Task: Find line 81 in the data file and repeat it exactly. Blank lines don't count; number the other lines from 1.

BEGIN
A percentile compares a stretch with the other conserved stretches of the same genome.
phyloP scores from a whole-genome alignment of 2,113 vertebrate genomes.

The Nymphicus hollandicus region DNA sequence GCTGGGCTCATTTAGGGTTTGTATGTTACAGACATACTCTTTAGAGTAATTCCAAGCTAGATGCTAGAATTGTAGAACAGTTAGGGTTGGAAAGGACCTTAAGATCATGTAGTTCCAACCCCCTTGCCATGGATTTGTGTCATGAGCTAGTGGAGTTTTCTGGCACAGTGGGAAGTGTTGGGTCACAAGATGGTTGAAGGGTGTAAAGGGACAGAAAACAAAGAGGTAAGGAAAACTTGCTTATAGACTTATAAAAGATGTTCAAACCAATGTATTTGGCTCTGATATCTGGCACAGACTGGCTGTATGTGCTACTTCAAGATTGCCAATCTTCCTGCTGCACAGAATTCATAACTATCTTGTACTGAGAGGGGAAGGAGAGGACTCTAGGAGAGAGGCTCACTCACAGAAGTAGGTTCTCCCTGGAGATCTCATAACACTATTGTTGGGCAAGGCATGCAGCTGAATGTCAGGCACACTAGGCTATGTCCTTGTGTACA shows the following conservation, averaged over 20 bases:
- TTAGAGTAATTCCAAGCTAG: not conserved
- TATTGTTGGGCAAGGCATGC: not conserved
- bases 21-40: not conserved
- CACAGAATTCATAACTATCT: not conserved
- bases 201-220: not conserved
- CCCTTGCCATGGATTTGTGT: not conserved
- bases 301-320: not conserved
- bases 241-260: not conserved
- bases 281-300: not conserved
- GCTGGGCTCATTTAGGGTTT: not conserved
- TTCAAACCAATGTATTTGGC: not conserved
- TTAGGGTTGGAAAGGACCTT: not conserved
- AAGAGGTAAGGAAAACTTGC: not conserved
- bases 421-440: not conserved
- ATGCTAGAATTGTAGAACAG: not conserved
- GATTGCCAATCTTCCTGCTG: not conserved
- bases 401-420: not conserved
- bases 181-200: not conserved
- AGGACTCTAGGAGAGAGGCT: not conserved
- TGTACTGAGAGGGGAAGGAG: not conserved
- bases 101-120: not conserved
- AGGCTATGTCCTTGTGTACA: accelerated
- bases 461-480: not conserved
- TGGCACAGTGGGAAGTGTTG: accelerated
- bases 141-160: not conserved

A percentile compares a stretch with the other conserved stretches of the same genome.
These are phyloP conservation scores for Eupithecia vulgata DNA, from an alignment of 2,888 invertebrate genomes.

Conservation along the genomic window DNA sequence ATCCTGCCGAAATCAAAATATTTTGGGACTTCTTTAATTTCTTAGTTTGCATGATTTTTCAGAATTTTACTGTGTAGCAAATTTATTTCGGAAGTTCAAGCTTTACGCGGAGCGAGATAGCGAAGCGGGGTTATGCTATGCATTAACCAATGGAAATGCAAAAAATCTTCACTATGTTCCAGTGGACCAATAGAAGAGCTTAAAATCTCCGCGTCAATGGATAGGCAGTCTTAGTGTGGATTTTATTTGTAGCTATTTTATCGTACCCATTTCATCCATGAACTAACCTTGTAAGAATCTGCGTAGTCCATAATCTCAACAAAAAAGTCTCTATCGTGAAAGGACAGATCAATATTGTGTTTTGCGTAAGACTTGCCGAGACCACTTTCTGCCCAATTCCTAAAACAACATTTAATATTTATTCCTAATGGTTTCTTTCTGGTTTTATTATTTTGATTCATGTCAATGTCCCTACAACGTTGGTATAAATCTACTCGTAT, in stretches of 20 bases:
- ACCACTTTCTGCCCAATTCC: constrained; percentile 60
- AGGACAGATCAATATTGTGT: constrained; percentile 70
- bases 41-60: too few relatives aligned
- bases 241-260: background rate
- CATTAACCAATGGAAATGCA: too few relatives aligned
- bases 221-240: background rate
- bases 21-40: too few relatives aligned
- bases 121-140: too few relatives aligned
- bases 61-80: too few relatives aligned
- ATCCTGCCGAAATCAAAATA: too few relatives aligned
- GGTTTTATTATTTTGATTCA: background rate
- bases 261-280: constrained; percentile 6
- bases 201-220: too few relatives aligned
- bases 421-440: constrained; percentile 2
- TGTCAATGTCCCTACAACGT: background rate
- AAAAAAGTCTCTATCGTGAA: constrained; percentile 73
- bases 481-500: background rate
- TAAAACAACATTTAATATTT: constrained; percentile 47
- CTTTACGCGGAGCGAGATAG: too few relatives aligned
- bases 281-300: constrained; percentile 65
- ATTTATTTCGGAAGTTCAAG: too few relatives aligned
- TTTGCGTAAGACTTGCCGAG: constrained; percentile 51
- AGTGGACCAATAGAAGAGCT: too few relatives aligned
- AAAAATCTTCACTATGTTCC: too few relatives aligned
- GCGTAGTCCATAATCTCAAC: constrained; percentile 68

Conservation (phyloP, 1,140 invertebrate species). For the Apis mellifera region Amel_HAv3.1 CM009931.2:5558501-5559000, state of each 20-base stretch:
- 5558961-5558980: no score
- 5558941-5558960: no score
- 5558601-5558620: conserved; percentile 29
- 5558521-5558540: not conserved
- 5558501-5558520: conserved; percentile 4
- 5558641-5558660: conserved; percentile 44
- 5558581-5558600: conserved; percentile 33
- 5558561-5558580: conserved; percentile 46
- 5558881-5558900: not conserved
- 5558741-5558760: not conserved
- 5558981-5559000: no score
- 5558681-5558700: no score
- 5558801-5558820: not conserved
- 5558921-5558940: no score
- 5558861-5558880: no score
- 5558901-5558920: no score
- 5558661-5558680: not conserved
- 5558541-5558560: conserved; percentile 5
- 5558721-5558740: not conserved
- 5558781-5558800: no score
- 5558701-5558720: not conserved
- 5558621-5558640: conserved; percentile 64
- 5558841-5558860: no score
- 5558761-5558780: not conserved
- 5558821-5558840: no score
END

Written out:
- 5558761-5558780: not conserved